“March 6: “Today we celebrate Santa Anna’s brilliantly executed surprise dawn raid on the Alamo, and his efficient slaughter of more than 200 Texans in 1836””

    Why not? I agree it’s a callous and (from a U.S. perspective) incorrect interpretation of the facts, but it’s not unethical to have an unpopular opinion. After all. the American settlers lost the Alamo, they’re all now dead, and so is anyone and everyone who ever knew them. Whose left to care?

    If you’re the type of person to get worked up over someone else’s opinion of history, you’re focusing too much on the past and not enough on the present.

    July 4th celebrates traitorous aristocrats who brought about the murder of thousands of soldiers and countless innocent civilians to start a war for the sole purpose of protecting their economic interests.

    I don’t really believe that, but (I’m also a nobody — like Newt is now) would you really care if I did?

    • Who said I’m worked up? Gingrich is still a national figure. He was starring in Crossfire on CNN just last year. He was a guest on many news shows this campaign. Go ahead, finish a 9-11 equivalent. Do you think public figures, on a day of reflection, mourning and respect, should be praising the people who killed the victims? Should the family of a victim have to see and hear a high-place public figure praising his killers? On the anniversary of the killing?

      NO ethical system supports this gratuitous action.

      By the way, if a Japanese Newt tweeted a similar sentiment about the great US achievement in dropping the bomb on August 6, what would be the reaction?

      This isn’t rocket science ethics, it’s simple decency. Being a dick just to be a smarty-pants is unethical, as in WRONG. It makes the world a nastier place.

      • zoebrain

        This isn’t rocket science ethics, it’s simple decency. Being a dick just to be a smart-pants is unethical, as in WRONG. It makes the world a nastier place.

        Welcome to the age of Trump. It’s unethical, it’s WRONG, but it’s been very successful, hasn’t it?

        • Newt’s jerkness has kept him from staying Speaker, made his Presidential aspirations dust, and ended his political career.

          • No but don’t you get it! Now that Trump won, people will start being unethical in politics.

            Start being that way. All because Trump was elected.

            Chuckle.

            • zoebrain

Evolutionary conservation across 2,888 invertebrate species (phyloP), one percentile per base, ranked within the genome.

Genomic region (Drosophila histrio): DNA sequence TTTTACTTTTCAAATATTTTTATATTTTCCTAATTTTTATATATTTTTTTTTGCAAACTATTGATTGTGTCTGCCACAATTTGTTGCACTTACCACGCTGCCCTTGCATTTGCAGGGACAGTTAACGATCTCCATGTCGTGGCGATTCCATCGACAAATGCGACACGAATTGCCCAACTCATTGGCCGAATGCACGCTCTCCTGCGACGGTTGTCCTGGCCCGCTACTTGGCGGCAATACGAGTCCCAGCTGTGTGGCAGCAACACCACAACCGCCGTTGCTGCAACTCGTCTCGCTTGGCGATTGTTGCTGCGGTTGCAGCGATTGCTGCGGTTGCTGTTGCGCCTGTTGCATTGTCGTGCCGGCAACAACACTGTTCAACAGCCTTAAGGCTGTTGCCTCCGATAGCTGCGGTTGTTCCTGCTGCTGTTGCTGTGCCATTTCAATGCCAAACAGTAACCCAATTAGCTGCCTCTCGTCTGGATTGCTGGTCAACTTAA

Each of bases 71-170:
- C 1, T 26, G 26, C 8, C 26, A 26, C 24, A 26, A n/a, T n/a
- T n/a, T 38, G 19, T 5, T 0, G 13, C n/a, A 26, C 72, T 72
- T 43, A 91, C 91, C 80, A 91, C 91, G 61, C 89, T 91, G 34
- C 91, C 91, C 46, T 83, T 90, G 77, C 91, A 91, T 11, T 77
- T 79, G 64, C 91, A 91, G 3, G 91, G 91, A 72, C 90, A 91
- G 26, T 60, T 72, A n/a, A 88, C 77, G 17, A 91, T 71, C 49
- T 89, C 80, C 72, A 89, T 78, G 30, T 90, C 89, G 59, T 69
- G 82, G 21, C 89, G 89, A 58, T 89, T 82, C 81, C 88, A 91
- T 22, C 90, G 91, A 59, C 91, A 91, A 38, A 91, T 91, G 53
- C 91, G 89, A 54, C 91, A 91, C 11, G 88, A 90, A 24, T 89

A lot of unethical people who had limits placed on their malefactions based on the idea that they’d suffer penalties for being blatantly unethical now realise that they won’t suffer at all. There’s no longer any downside.

              This was true to some degree, and getting worse, under the DNC. But now the sky’s the limit. I’m not sure the problem is fixable through gentle evolutionary change, as it probably was, no guarantees, in the past.

              “Lenin,” he answered, “wanted to destroy the state, and that’s my goal too. I want to bring everything crashing down, and destroy all of today’s establishment.” Bannon was employing Lenin’s strategy for Tea Party populist goals. He included in that group the Republican and Democratic Parties, as well as the traditional conservative press.

              I don’t think he realises what the consequences will, not could, be. There are always undesirable side effects to this utopian philosophy.

        • So the candidate you opposed didn’t win and now you notice unethical behavior that leads to positive results for the unethical actor?

          You are cripplingly non-self-aware. You and 97% of the Left.

          This is a problem.

          Age of Trump… guffaw.

          • zoebrain

            You have no idea how grateful I would be to be wrong here.

            If it had been HRC vs, say, Mitt Romney, my view would be quite different. That you don’t get that means I have a lot of communicating to do.

            • “If it had been HRC vs, say, Mitt Romney, my view would be quite different

              Would it be?

            • “If it had been HRC vs, say, Mitt Romney, my view would be quite different.”

              You know, charlesgreen once said something similar, that when faced with a choice between Clinton and Trump, he would have to begrudgingly throw his support to Clinton, because Trump was just a bit more awful — that given any other Republican candidate, he’d then have pause and consider the Republican candidates as better options. Only, when pressed, it turned out charles still believed Clinton to be a far better option than any of the other ETHICAL and COMPETENT Republican options.

              I think this is all just lip service that is safe to say because it will NEVER be tested.